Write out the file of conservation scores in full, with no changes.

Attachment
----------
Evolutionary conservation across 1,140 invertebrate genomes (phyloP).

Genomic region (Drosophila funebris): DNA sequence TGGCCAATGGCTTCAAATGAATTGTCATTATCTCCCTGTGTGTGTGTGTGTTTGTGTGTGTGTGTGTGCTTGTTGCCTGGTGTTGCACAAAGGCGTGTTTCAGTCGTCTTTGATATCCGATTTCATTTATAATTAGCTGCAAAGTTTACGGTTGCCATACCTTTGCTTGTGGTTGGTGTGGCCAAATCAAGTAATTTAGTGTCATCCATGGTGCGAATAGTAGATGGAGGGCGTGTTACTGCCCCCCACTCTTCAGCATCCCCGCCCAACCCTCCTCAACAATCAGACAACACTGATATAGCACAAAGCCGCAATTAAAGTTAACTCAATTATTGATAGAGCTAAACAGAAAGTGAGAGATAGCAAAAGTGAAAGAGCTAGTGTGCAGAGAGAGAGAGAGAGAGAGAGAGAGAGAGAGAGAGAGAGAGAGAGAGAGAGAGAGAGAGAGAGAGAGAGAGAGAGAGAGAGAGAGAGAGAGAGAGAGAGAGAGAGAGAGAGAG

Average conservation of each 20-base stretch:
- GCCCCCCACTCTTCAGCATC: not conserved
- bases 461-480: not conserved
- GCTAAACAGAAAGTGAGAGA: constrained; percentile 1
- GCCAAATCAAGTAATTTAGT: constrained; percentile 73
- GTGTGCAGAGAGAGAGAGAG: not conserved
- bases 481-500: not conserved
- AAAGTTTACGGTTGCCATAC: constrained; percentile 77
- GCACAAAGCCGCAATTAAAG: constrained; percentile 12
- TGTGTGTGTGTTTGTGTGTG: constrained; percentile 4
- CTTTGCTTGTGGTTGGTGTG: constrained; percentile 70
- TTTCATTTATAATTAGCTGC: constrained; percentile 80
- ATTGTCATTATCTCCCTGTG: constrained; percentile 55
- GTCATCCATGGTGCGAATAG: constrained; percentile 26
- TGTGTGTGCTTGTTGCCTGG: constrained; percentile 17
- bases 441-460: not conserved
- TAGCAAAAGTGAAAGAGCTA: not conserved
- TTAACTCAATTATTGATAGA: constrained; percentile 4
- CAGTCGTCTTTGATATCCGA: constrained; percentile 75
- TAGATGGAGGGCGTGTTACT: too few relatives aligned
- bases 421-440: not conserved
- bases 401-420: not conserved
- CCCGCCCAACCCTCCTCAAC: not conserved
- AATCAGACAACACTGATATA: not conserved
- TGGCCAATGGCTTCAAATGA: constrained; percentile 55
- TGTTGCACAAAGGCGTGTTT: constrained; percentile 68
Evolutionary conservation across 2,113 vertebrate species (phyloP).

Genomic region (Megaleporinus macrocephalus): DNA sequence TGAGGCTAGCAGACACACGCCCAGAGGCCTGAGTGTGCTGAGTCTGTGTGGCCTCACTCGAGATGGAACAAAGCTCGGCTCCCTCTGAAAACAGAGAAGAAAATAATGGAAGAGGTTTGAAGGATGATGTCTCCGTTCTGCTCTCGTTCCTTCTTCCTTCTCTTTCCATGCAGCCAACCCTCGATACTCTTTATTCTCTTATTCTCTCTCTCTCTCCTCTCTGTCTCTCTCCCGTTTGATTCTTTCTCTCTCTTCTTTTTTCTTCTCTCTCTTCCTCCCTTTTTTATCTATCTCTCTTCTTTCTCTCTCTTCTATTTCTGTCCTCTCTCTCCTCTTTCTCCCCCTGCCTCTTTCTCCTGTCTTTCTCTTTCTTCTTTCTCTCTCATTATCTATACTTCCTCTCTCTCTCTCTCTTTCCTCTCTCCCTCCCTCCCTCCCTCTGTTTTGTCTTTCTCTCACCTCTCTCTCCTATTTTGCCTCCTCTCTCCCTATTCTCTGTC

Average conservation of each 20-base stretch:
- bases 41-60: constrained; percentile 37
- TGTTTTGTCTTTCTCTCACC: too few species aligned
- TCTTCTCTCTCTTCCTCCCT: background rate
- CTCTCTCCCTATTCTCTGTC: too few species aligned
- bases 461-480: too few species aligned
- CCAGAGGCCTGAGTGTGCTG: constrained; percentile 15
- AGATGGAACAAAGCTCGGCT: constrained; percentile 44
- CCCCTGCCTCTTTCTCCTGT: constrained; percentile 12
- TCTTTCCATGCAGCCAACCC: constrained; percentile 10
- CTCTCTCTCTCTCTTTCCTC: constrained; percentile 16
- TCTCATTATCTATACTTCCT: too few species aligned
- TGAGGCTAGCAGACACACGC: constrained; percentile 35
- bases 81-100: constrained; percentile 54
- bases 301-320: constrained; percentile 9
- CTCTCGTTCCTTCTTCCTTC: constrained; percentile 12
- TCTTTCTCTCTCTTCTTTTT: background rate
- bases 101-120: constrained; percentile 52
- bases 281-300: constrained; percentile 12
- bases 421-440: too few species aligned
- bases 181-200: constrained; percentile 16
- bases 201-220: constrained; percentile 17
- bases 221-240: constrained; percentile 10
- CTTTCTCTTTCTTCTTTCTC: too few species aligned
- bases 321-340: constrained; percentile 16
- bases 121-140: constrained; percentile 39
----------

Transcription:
Evolutionary conservation across 1,140 invertebrate genomes (phyloP).

Genomic region (Drosophila funebris): DNA sequence TGGCCAATGGCTTCAAATGAATTGTCATTATCTCCCTGTGTGTGTGTGTGTTTGTGTGTGTGTGTGTGCTTGTTGCCTGGTGTTGCACAAAGGCGTGTTTCAGTCGTCTTTGATATCCGATTTCATTTATAATTAGCTGCAAAGTTTACGGTTGCCATACCTTTGCTTGTGGTTGGTGTGGCCAAATCAAGTAATTTAGTGTCATCCATGGTGCGAATAGTAGATGGAGGGCGTGTTACTGCCCCCCACTCTTCAGCATCCCCGCCCAACCCTCCTCAACAATCAGACAACACTGATATAGCACAAAGCCGCAATTAAAGTTAACTCAATTATTGATAGAGCTAAACAGAAAGTGAGAGATAGCAAAAGTGAAAGAGCTAGTGTGCAGAGAGAGAGAGAGAGAGAGAGAGAGAGAGAGAGAGAGAGAGAGAGAGAGAGAGAGAGAGAGAGAGAGAGAGAGAGAGAGAGAGAGAGAGAGAGAGAGAGAGAGAGAGAGAGAG

Average conservation of each 20-base stretch:
- GCCCCCCACTCTTCAGCATC: not conserved
- bases 461-480: not conserved
- GCTAAACAGAAAGTGAGAGA: constrained; percentile 1
- GCCAAATCAAGTAATTTAGT: constrained; percentile 73
- GTGTGCAGAGAGAGAGAGAG: not conserved
- bases 481-500: not conserved
- AAAGTTTACGGTTGCCATAC: constrained; percentile 77
- GCACAAAGCCGCAATTAAAG: constrained; percentile 12
- TGTGTGTGTGTTTGTGTGTG: constrained; percentile 4
- CTTTGCTTGTGGTTGGTGTG: constrained; percentile 70
- TTTCATTTATAATTAGCTGC: constrained; percentile 80
- ATTGTCATTATCTCCCTGTG: constrained; percentile 55
- GTCATCCATGGTGCGAATAG: constrained; percentile 26
- TGTGTGTGCTTGTTGCCTGG: constrained; percentile 17
- bases 441-460: not conserved
- TAGCAAAAGTGAAAGAGCTA: not conserved
- TTAACTCAATTATTGATAGA: constrained; percentile 4
- CAGTCGTCTTTGATATCCGA: constrained; percentile 75
- TAGATGGAGGGCGTGTTACT: too few relatives aligned
- bases 421-440: not conserved
- bases 401-420: not conserved
- CCCGCCCAACCCTCCTCAAC: not conserved
- AATCAGACAACACTGATATA: not conserved
- TGGCCAATGGCTTCAAATGA: constrained; percentile 55
- TGTTGCACAAAGGCGTGTTT: constrained; percentile 68
Evolutionary conservation across 2,113 vertebrate species (phyloP).

Genomic region (Megaleporinus macrocephalus): DNA sequence TGAGGCTAGCAGACACACGCCCAGAGGCCTGAGTGTGCTGAGTCTGTGTGGCCTCACTCGAGATGGAACAAAGCTCGGCTCCCTCTGAAAACAGAGAAGAAAATAATGGAAGAGGTTTGAAGGATGATGTCTCCGTTCTGCTCTCGTTCCTTCTTCCTTCTCTTTCCATGCAGCCAACCCTCGATACTCTTTATTCTCTTATTCTCTCTCTCTCTCCTCTCTGTCTCTCTCCCGTTTGATTCTTTCTCTCTCTTCTTTTTTCTTCTCTCTCTTCCTCCCTTTTTTATCTATCTCTCTTCTTTCTCTCTCTTCTATTTCTGTCCTCTCTCTCCTCTTTCTCCCCCTGCCTCTTTCTCCTGTCTTTCTCTTTCTTCTTTCTCTCTCATTATCTATACTTCCTCTCTCTCTCTCTCTTTCCTCTCTCCCTCCCTCCCTCCCTCTGTTTTGTCTTTCTCTCACCTCTCTCTCCTATTTTGCCTCCTCTCTCCCTATTCTCTGTC

Average conservation of each 20-base stretch:
- bases 41-60: constrained; percentile 37
- TGTTTTGTCTTTCTCTCACC: too few species aligned
- TCTTCTCTCTCTTCCTCCCT: background rate
- CTCTCTCCCTATTCTCTGTC: too few species aligned
- bases 461-480: too few species aligned
- CCAGAGGCCTGAGTGTGCTG: constrained; percentile 15
- AGATGGAACAAAGCTCGGCT: constrained; percentile 44
- CCCCTGCCTCTTTCTCCTGT: constrained; percentile 12
- TCTTTCCATGCAGCCAACCC: constrained; percentile 10
- CTCTCTCTCTCTCTTTCCTC: constrained; percentile 16
- TCTCATTATCTATACTTCCT: too few species aligned
- TGAGGCTAGCAGACACACGC: constrained; percentile 35
- bases 81-100: constrained; percentile 54
- bases 301-320: constrained; percentile 9
- CTCTCGTTCCTTCTTCCTTC: constrained; percentile 12
- TCTTTCTCTCTCTTCTTTTT: background rate
- bases 101-120: constrained; percentile 52
- bases 281-300: constrained; percentile 12
- bases 421-440: too few species aligned
- bases 181-200: constrained; percentile 16
- bases 201-220: constrained; percentile 17
- bases 221-240: constrained; percentile 10
- CTTTCTCTTTCTTCTTTCTC: too few species aligned
- bases 321-340: constrained; percentile 16
- bases 121-140: constrained; percentile 39